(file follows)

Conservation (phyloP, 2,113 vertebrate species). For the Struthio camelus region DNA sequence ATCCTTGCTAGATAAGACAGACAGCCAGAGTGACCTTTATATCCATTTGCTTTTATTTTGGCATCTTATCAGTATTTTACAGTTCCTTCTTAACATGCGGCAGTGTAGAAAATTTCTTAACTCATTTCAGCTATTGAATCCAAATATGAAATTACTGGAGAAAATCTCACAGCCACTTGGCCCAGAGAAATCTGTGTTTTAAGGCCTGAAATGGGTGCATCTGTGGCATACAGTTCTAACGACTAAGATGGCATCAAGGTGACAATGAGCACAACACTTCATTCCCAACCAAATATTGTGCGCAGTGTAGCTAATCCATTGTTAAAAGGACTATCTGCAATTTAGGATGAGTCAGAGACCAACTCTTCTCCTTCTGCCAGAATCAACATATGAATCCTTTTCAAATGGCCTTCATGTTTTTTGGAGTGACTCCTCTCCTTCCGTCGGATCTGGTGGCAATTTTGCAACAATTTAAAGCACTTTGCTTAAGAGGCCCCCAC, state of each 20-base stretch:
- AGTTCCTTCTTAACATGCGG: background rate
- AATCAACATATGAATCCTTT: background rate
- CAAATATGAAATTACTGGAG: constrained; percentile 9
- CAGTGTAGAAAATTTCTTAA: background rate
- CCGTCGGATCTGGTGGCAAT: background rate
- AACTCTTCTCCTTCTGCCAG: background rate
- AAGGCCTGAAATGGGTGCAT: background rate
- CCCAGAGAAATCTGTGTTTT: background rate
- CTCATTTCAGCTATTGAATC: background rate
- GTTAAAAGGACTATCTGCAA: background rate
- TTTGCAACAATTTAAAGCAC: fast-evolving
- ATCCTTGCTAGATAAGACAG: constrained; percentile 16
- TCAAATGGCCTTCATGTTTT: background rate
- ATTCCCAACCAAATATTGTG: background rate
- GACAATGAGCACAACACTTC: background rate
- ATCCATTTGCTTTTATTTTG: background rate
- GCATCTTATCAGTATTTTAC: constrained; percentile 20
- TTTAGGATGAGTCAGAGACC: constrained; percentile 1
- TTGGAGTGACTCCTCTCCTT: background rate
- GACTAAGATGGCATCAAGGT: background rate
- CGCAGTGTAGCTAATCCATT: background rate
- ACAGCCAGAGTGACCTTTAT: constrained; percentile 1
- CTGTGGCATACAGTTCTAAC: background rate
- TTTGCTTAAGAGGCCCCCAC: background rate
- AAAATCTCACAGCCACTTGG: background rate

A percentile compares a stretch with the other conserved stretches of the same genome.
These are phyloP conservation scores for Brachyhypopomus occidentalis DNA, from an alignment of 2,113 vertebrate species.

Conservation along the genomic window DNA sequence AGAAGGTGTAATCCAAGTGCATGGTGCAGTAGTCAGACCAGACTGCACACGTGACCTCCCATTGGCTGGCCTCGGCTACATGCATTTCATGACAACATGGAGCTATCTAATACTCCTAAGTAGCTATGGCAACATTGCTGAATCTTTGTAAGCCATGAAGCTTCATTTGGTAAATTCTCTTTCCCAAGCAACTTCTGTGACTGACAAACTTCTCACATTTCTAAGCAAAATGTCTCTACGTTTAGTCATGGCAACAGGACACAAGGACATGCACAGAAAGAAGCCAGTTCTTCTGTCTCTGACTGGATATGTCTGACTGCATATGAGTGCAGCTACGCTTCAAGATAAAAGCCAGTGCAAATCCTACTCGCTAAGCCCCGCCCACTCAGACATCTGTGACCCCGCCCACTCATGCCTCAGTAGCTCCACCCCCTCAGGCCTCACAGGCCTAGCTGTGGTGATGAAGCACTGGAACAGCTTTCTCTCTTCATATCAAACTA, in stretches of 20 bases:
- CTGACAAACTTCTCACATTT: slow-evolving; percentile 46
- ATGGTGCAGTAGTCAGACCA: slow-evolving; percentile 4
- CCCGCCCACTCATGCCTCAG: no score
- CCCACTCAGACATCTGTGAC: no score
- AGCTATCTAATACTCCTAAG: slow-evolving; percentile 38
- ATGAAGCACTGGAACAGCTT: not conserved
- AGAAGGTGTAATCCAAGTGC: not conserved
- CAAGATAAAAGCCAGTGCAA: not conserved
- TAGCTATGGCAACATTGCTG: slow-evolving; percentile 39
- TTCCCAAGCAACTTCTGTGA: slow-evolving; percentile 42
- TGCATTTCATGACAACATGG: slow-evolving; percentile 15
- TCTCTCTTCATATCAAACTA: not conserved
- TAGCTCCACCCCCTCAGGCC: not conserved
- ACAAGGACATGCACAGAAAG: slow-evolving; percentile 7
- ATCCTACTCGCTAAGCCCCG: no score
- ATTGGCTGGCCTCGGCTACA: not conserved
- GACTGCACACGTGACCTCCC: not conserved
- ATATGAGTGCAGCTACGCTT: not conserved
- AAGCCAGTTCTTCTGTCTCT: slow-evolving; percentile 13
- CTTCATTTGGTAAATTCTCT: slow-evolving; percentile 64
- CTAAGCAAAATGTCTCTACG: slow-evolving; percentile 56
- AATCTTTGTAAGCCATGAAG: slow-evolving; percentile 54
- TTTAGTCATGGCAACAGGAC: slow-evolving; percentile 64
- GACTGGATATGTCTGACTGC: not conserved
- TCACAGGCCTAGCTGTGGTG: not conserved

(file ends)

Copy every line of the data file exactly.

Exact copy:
Conservation (phyloP, 2,113 vertebrate species). For the Struthio camelus region DNA sequence ATCCTTGCTAGATAAGACAGACAGCCAGAGTGACCTTTATATCCATTTGCTTTTATTTTGGCATCTTATCAGTATTTTACAGTTCCTTCTTAACATGCGGCAGTGTAGAAAATTTCTTAACTCATTTCAGCTATTGAATCCAAATATGAAATTACTGGAGAAAATCTCACAGCCACTTGGCCCAGAGAAATCTGTGTTTTAAGGCCTGAAATGGGTGCATCTGTGGCATACAGTTCTAACGACTAAGATGGCATCAAGGTGACAATGAGCACAACACTTCATTCCCAACCAAATATTGTGCGCAGTGTAGCTAATCCATTGTTAAAAGGACTATCTGCAATTTAGGATGAGTCAGAGACCAACTCTTCTCCTTCTGCCAGAATCAACATATGAATCCTTTTCAAATGGCCTTCATGTTTTTTGGAGTGACTCCTCTCCTTCCGTCGGATCTGGTGGCAATTTTGCAACAATTTAAAGCACTTTGCTTAAGAGGCCCCCAC, state of each 20-base stretch:
- AGTTCCTTCTTAACATGCGG: background rate
- AATCAACATATGAATCCTTT: background rate
- CAAATATGAAATTACTGGAG: constrained; percentile 9
- CAGTGTAGAAAATTTCTTAA: background rate
- CCGTCGGATCTGGTGGCAAT: background rate
- AACTCTTCTCCTTCTGCCAG: background rate
- AAGGCCTGAAATGGGTGCAT: background rate
- CCCAGAGAAATCTGTGTTTT: background rate
- CTCATTTCAGCTATTGAATC: background rate
- GTTAAAAGGACTATCTGCAA: background rate
- TTTGCAACAATTTAAAGCAC: fast-evolving
- ATCCTTGCTAGATAAGACAG: constrained; percentile 16
- TCAAATGGCCTTCATGTTTT: background rate
- ATTCCCAACCAAATATTGTG: background rate
- GACAATGAGCACAACACTTC: background rate
- ATCCATTTGCTTTTATTTTG: background rate
- GCATCTTATCAGTATTTTAC: constrained; percentile 20
- TTTAGGATGAGTCAGAGACC: constrained; percentile 1
- TTGGAGTGACTCCTCTCCTT: background rate
- GACTAAGATGGCATCAAGGT: background rate
- CGCAGTGTAGCTAATCCATT: background rate
- ACAGCCAGAGTGACCTTTAT: constrained; percentile 1
- CTGTGGCATACAGTTCTAAC: background rate
- TTTGCTTAAGAGGCCCCCAC: background rate
- AAAATCTCACAGCCACTTGG: background rate

A percentile compares a stretch with the other conserved stretches of the same genome.
These are phyloP conservation scores for Brachyhypopomus occidentalis DNA, from an alignment of 2,113 vertebrate species.

Conservation along the genomic window DNA sequence AGAAGGTGTAATCCAAGTGCATGGTGCAGTAGTCAGACCAGACTGCACACGTGACCTCCCATTGGCTGGCCTCGGCTACATGCATTTCATGACAACATGGAGCTATCTAATACTCCTAAGTAGCTATGGCAACATTGCTGAATCTTTGTAAGCCATGAAGCTTCATTTGGTAAATTCTCTTTCCCAAGCAACTTCTGTGACTGACAAACTTCTCACATTTCTAAGCAAAATGTCTCTACGTTTAGTCATGGCAACAGGACACAAGGACATGCACAGAAAGAAGCCAGTTCTTCTGTCTCTGACTGGATATGTCTGACTGCATATGAGTGCAGCTACGCTTCAAGATAAAAGCCAGTGCAAATCCTACTCGCTAAGCCCCGCCCACTCAGACATCTGTGACCCCGCCCACTCATGCCTCAGTAGCTCCACCCCCTCAGGCCTCACAGGCCTAGCTGTGGTGATGAAGCACTGGAACAGCTTTCTCTCTTCATATCAAACTA, in stretches of 20 bases:
- CTGACAAACTTCTCACATTT: slow-evolving; percentile 46
- ATGGTGCAGTAGTCAGACCA: slow-evolving; percentile 4
- CCCGCCCACTCATGCCTCAG: no score
- CCCACTCAGACATCTGTGAC: no score
- AGCTATCTAATACTCCTAAG: slow-evolving; percentile 38
- ATGAAGCACTGGAACAGCTT: not conserved
- AGAAGGTGTAATCCAAGTGC: not conserved
- CAAGATAAAAGCCAGTGCAA: not conserved
- TAGCTATGGCAACATTGCTG: slow-evolving; percentile 39
- TTCCCAAGCAACTTCTGTGA: slow-evolving; percentile 42
- TGCATTTCATGACAACATGG: slow-evolving; percentile 15
- TCTCTCTTCATATCAAACTA: not conserved
- TAGCTCCACCCCCTCAGGCC: not conserved
- ACAAGGACATGCACAGAAAG: slow-evolving; percentile 7
- ATCCTACTCGCTAAGCCCCG: no score
- ATTGGCTGGCCTCGGCTACA: not conserved
- GACTGCACACGTGACCTCCC: not conserved
- ATATGAGTGCAGCTACGCTT: not conserved
- AAGCCAGTTCTTCTGTCTCT: slow-evolving; percentile 13
- CTTCATTTGGTAAATTCTCT: slow-evolving; percentile 64
- CTAAGCAAAATGTCTCTACG: slow-evolving; percentile 56
- AATCTTTGTAAGCCATGAAG: slow-evolving; percentile 54
- TTTAGTCATGGCAACAGGAC: slow-evolving; percentile 64
- GACTGGATATGTCTGACTGC: not conserved
- TCACAGGCCTAGCTGTGGTG: not conserved